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New govt orders shutting 5500 MWs power plants, power cuts to increase

Former Minister for Economic Affairs, Omar Ayub strongly reacted to the news of the shutting down of power plants. In his tweet, he said that the government of PTI had almost eliminated the load shedding.

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The government of Pakistan has announced to shut 5500mw power plants leading to an increase in load shedding due to a lack of funds and fuel shortages.

The report published in Bloomberg said that the government of Pakistan will be cutting electricity to households and industry as the cash-strapped economy cannot afford to buy coal or gas from overseas to fuel power plants.

In this regard, power plants producing 5500 MGW of electricity will be shut down. The government claims they are facing problems in procuring LNG and coal after the surge in their market prices due to the shortage in supply because of the war in Ukraine.

Load shedding has worsened across Punjab in the past few days. About 3500 megawatts worth of power capacity had been shut due to fuel shortages as of April 13th, claims the new Finance Minister Miftah Ismail. In a Twitter post, Miftah Ismail said power plants had been shut due to technical faults of lack of fuel. However, he asked if it is due to corruption or incompetence of the PTI government.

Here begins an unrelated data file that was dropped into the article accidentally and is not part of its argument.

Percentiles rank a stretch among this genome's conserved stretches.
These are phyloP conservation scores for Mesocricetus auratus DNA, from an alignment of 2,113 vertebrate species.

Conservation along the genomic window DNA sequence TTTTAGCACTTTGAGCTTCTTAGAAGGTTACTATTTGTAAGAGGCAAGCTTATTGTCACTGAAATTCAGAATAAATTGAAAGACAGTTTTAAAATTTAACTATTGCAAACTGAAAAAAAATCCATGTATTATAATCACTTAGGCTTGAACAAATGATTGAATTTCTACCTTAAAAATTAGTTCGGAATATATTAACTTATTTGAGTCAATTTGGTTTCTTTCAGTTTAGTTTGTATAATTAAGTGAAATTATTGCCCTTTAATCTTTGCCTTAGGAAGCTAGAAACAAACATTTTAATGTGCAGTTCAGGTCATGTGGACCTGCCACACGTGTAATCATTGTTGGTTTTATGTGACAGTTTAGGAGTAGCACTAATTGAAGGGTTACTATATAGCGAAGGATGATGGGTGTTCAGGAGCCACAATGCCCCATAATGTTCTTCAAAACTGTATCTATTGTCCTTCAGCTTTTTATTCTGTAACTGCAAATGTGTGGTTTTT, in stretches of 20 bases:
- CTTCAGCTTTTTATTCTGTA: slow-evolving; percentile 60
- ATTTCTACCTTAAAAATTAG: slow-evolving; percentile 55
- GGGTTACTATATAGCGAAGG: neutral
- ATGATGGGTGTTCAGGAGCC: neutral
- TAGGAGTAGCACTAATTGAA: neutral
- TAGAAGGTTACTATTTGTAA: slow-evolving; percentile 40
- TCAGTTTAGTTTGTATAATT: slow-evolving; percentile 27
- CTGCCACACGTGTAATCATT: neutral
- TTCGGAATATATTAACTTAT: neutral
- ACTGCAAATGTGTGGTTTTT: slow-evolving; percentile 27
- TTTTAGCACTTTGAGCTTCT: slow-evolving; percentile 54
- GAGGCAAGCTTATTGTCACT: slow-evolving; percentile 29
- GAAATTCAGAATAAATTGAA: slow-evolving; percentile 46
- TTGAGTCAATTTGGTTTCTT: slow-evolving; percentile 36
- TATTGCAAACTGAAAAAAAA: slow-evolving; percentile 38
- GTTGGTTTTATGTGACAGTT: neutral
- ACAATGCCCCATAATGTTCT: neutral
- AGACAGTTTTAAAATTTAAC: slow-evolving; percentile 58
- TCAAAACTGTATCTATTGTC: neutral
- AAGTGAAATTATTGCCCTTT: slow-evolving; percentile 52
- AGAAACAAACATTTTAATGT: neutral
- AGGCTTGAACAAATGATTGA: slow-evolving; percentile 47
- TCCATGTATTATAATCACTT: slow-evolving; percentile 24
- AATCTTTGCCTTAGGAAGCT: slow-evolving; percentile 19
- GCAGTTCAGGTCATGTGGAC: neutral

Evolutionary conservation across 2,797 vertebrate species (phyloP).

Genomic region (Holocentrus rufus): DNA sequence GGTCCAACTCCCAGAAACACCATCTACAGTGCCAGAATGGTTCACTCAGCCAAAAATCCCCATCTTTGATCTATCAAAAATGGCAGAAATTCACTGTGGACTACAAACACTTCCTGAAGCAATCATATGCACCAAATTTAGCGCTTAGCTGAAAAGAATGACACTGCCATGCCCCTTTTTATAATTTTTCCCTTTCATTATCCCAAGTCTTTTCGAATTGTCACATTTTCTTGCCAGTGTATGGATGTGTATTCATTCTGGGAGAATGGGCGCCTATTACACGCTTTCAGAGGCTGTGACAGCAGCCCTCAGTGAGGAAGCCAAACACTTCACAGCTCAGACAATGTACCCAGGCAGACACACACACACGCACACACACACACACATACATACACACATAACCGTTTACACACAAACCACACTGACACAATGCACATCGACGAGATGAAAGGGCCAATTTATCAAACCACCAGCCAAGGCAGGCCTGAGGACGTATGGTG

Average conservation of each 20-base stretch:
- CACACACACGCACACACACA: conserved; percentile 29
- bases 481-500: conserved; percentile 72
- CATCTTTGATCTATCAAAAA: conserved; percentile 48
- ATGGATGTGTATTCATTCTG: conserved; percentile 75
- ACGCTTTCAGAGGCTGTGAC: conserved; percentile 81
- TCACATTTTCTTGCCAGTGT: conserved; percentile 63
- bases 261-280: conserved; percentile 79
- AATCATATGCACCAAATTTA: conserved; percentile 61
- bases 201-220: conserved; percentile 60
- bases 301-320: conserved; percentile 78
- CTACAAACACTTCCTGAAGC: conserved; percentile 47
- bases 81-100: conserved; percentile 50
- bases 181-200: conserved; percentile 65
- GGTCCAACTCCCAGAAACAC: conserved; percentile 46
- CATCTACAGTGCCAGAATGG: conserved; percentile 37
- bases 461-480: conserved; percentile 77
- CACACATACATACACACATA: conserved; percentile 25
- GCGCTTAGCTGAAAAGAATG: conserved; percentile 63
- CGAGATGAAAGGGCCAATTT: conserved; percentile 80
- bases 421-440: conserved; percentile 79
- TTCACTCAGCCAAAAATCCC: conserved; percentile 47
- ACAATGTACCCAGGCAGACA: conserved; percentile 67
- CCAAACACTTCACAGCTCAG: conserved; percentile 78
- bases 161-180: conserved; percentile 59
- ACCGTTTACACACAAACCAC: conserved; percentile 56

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Govt. making excuses?

Former Minister for Economic Affairs, Omar Ayub strongly reacted to the news of the shutting down of power plants. In his tweet, he said that the government of PTI had almost eliminated the load shedding from all the feeders except for the ones with high line losses and those feeders account for 20% of all the feeders. He claimed that the present government is making excuses for the load shedding in the country.

Earlier the reports claimed that the load shedding time in Punjab has been increased from three to ten hours. Lahore Electric Supply Company is facing a shortage of 1000mw as the demand is 4100mw and the available power is 3100mw.

The electricity crunch is exacerbating the economic problems of Pakistan amid the rise in fuel costs. Pakistan is largely dependent upon energy imports.